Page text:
There are many unsung heroes in film. There are plenty of men and women both in front and behind the camera, across a number of technical departments that cover every facet that are responsible for every detail that you see and hear on screen who never get their moment in the spotlight. The hearing part is what concerns Midge Costin’s documentary, a deep dive in the numerous areas of cinematic sound.
In such a visually driven artform, sound is the easiest aspect of film to take for granted but is responsible for a large part of why we emotionally respond to something on screen. The sense that this is an aspect of film often overlooked is what drives Costin in her account of all things sound. The film takes us on three different journeys throughout its runtime. We initially begin with a comprehensive history of sound, with the silent era giving away to the talkies. It then progresses into a case study of some of the key individuals who pushed the pioneering of sound in film to new heights, before delving into the various different components that comprise a cinematic soundscape, and the artists responsible for them.
Having this kind of three-pronged approach gives the documentary a weird sense of structure and the niggling feeling that items on the agenda could probably have been shuffled around to allow for a better sense of flow across its admittedly tight runtime. However, that being said, there is plenty here for everyone to chew on, be them familiar with the way sound design works or completely new to the field.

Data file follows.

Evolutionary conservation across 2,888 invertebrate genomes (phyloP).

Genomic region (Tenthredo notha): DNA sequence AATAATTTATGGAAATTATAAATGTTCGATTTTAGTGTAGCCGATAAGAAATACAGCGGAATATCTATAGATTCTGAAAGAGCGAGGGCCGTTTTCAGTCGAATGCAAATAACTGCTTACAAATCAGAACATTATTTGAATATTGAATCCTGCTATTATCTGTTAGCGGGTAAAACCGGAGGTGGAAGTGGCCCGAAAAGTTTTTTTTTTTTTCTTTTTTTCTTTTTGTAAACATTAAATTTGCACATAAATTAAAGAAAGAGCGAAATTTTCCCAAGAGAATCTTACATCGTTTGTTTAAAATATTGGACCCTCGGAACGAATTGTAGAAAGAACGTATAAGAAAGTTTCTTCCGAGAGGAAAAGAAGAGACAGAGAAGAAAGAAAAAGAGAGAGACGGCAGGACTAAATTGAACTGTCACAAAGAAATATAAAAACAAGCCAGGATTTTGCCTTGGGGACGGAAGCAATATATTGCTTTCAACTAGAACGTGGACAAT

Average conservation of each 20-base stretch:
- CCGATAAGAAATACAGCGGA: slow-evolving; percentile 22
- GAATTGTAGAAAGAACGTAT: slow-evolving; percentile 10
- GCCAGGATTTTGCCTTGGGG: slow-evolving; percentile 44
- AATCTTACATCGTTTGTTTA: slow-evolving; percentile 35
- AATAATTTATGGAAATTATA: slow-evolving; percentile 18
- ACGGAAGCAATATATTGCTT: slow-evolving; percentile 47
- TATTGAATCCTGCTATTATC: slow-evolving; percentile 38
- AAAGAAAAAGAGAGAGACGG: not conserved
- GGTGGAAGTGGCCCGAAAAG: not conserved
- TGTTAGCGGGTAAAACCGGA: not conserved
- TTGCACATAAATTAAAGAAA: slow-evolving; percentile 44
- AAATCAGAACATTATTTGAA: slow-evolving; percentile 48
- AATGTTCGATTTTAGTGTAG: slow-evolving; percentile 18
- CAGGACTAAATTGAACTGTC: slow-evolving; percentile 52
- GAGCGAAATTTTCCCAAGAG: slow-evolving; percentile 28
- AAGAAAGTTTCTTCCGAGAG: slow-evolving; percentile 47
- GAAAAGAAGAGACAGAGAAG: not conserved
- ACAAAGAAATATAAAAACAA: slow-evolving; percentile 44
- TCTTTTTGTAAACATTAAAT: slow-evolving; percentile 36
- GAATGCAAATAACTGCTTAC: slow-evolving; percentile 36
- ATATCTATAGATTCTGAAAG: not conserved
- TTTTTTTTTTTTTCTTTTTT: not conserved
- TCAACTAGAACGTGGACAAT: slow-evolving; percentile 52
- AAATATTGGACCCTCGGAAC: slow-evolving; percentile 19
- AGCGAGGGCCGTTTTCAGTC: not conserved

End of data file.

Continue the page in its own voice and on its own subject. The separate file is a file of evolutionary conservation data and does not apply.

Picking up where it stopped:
The history itself is fairly glossed over as it becomes more apparent that Costin is much more interested in the people behind what we hear on screen. The three case studies, looking at Walter Murch, Ben Burtt and Gary Rydstrom allow the film to take in key moments of sound design history that have helped shape it into its modern form. From Murch’s innovations in surround sound on Apocalypse Now, to Burtt’s creations of some of the most famous sounds in film history with the likes of Star Wars, and to Rydstrom’s breakthroughs alongside the development of computer technology with Pixar, these three case studies give a unique look into the Mount Rushmore figures of their trade, as well as offer deeper insights into how the changing landscape of filmmaking also took place in the field of sound.
But where the film finds its heart is in the final third. As the film shifts its focus to the multi-components that make up sound design, it also turns to look at the wide diversity of artists working in each aspect. From the foley artists to ADR operators, sound mixers, composers and more, no stone is left unturned, and here we get a great sense of the sheer joy of the job. It also makes a case in point in displaying the diversity found amongst these artists, and seeing every man and woman’s clear love for what they do is nothing short of infectious and inspiring.
Lovingly researched and detailed, as well as featuring a wealth of famous faces discussing the importance of sound in film (Spielberg! Lynch! Lucas! Nolan! Streisand! Coogler! Coppola(s)!), Making Waves manages to construct a detailed look at the wide and expansive field of sound design with a compelling sense of adoration for its subject. That passion for the project may slightly cloud its rhythm, but the beat that it does lay down turns out to be so exceedingly lovely that you’ll find yourself easily moved by the sounds it’s laying down.
Dir: Midge Costin
Scr: Bobette Buster
Prd: Bobetter Buster, Midge Costin, Karen Johnson
DOP: Sandra Chandler
Music: Allyson Newman
Run time: 94 mins
Making Waves will be on general release in the UK from November 1st 2019.